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Exploring leisure and retirement for people with intellectual disabilities

C. J. Ellison, A. L. White,

Academic Literature


The present study explored the retirement and leisure experiences and perceptions of 31 people with intellectual disabilities living in community accommodation, as well as the perceptions of 21 significant others and 4 service providers in relation to the participants’ retirement and leisure experiences. Participants were either currently participating in paid work of at least 15 hours per week or had retired from paid work of at least 15 hours per week. Participants’ current participation in leisure activities, leisure aspirations for retirement, and experiences and perceptions of barriers to leisure participation were explored. Findings indicated that participants’ current leisure participation predominantly reflected Stebbins’ [1997. “Casual Leisure: A Conceptual Statement.” Leisure Studies 16: 17–25] definition of ‘casual leisure’ and many activities were in-home based. However, most participants expressed the desire to participate in more leisure activities and reported that their current participation was restricted by a number of barriers. Restrictions were likely to be greater as people retired. © 2015 Australia and New Zealand Association of Leisure Studies.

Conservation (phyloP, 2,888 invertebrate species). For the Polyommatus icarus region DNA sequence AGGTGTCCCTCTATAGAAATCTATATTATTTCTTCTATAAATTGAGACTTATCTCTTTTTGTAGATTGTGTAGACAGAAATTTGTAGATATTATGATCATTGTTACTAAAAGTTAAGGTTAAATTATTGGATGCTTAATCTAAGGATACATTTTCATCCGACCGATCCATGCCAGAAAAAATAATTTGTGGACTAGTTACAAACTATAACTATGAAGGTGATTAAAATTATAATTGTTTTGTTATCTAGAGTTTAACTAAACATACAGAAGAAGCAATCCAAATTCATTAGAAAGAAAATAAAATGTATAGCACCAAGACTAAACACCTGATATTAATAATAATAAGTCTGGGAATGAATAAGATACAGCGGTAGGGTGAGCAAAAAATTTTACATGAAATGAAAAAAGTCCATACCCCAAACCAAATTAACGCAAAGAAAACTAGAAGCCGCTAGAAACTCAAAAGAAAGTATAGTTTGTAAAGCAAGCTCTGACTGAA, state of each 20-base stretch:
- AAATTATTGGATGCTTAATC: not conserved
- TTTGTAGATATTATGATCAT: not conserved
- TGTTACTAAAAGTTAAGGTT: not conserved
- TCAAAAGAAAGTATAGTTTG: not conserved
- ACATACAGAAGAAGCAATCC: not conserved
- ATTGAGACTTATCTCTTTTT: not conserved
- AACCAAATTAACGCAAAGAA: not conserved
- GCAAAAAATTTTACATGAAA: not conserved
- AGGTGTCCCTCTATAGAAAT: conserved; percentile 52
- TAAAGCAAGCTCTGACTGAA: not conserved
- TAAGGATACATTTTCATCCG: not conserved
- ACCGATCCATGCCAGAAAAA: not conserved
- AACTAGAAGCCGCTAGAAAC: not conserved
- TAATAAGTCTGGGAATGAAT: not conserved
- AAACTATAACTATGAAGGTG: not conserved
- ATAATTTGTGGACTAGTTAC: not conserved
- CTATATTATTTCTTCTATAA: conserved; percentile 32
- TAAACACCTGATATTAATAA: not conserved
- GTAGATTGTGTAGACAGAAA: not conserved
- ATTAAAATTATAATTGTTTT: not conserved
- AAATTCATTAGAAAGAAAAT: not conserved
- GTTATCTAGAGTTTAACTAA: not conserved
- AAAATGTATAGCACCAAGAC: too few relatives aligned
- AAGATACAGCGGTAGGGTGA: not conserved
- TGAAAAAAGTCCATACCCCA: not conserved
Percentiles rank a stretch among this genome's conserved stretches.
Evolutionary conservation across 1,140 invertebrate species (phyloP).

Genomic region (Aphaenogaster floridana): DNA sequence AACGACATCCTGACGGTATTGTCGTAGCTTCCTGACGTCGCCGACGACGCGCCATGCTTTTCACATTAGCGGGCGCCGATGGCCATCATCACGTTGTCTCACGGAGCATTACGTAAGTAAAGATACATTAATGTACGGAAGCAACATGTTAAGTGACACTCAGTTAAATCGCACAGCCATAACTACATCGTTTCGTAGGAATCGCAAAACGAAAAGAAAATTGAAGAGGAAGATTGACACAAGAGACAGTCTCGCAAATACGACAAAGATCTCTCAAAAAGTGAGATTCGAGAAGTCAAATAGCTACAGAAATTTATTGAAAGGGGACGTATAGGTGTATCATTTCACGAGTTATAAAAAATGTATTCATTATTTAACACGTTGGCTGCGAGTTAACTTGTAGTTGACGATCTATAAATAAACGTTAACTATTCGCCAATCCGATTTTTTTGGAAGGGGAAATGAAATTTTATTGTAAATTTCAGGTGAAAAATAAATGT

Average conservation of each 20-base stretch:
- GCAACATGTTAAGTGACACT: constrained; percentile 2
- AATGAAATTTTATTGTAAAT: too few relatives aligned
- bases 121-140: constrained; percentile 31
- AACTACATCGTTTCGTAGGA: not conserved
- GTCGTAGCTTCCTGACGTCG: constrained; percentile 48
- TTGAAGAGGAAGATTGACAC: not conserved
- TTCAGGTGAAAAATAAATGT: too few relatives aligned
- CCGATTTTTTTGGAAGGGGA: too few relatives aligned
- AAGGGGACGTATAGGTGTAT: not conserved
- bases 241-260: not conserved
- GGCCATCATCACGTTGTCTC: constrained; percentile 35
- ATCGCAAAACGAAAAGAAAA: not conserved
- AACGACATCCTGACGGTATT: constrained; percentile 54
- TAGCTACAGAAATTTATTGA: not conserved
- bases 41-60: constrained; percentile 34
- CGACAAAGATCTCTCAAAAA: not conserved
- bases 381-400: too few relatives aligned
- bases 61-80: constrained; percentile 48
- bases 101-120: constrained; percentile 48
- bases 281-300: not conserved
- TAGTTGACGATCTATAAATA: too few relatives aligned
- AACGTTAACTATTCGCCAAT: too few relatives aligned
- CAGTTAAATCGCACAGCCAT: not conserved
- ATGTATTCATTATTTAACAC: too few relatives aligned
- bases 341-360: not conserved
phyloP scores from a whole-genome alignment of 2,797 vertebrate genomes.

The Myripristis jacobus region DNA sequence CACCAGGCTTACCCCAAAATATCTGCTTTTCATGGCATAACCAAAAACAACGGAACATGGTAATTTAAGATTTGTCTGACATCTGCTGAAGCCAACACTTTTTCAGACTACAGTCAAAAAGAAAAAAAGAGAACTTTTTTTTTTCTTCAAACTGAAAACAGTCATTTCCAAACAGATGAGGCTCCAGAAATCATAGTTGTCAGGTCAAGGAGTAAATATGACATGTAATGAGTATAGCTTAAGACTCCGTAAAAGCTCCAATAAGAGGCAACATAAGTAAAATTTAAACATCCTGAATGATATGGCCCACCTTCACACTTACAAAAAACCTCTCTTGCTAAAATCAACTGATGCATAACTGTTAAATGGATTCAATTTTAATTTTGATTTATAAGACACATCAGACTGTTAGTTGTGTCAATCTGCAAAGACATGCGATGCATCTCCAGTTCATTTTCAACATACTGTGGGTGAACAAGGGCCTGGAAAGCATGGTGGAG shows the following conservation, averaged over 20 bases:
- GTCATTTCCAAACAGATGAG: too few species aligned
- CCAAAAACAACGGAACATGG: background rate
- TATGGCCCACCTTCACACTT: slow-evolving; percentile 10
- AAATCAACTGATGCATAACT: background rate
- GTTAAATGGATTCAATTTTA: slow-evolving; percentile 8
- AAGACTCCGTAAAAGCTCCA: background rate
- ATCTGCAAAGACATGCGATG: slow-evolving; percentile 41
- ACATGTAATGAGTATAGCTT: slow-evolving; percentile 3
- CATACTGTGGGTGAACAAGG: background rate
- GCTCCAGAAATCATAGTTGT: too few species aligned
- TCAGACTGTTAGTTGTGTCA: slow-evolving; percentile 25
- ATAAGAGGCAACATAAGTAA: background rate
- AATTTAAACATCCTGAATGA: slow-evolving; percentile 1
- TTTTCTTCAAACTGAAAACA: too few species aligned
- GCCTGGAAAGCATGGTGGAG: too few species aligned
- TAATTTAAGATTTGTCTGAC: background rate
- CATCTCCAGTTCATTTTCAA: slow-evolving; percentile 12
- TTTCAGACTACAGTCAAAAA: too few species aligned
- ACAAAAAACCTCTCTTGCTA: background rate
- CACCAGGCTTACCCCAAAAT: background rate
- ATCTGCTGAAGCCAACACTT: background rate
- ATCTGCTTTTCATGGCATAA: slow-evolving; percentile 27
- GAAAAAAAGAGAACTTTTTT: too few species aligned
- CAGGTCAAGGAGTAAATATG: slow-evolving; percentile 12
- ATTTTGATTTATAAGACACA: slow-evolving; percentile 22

Publication information

Journal/Publication : Annals of Leisure Research

Domain/s: Economic participation

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